Space-time channel modeling, simulation, and coding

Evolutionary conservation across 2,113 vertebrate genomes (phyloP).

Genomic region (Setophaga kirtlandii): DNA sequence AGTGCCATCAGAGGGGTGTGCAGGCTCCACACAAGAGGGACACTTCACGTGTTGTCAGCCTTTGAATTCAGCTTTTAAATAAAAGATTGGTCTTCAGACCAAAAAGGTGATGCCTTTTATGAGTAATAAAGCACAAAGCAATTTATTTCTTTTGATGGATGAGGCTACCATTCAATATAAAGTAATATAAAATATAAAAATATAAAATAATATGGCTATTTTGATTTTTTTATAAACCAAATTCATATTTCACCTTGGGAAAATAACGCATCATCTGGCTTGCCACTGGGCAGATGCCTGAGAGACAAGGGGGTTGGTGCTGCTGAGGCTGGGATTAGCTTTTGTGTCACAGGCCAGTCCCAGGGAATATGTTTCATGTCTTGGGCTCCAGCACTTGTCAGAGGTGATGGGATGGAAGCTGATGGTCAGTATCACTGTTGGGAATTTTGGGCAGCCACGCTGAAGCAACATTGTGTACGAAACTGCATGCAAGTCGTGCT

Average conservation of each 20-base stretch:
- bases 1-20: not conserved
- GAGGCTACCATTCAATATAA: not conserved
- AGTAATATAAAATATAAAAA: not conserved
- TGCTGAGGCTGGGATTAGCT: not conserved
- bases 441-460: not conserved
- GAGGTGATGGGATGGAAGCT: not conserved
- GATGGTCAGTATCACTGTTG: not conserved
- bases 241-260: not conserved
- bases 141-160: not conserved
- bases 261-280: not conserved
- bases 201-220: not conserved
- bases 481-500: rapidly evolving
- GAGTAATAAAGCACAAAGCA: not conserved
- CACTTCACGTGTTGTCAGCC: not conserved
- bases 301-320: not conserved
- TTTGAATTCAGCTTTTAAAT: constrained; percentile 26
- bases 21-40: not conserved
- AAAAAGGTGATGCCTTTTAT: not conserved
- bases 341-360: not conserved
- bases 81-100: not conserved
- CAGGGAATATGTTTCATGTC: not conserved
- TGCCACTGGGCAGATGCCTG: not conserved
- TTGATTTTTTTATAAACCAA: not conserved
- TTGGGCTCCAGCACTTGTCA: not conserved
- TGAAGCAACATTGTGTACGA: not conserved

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Several emerging wireless applications require direct transmission between mobile terminals. Examples of these applications are mobile ad-hoc wireless networks, intelligent transportation systems, relay-based cellular networks, and future combat systems. Development of these mobile-to-mobile (M-to-M) systems depends on a good characterization of channel propagation. Another important consideration in modern communication systems is the use of multipath propagation to improve reliability and capacity of wireless systems. This is achieved by employing multiple antennas in multiple-input multiple-output (MIMO) systems and using techniques such as transmit and receive diversity. Considering the demand for high-speed wireless services, MIMO M-to-M systems are the leading candidates for future communication systems. To enable the successful design of MIMO M-to-M systems, our research focuses on modeling of MIMO M-to-M multipath fading channels and on diversity techniques for MIMO systems. Specifically, we propose two-dimensional (2-D) and three-dimensional (3-D) MIMO M-to-M statistical channel models that encompass narrowband and wideband MIMO channel scenarios for macro- and micro-cell environments. Furthermore, we validate the new models against measured data and find very close agreement between them. Using our 3-D models, we also investigate different antenna array configurations and their effect on the capacity of MIMO M-to-M systems. Contrary to common assumptions, we have found that there is no significant loss of capacity if the antenna array is tilted from the horizontal plane. Finally, we propose the design criteria for space-time coded continuous phase modulated systems. Our work would provide other researchers the tools needed to design and test future MIMO M-to-M communication systems.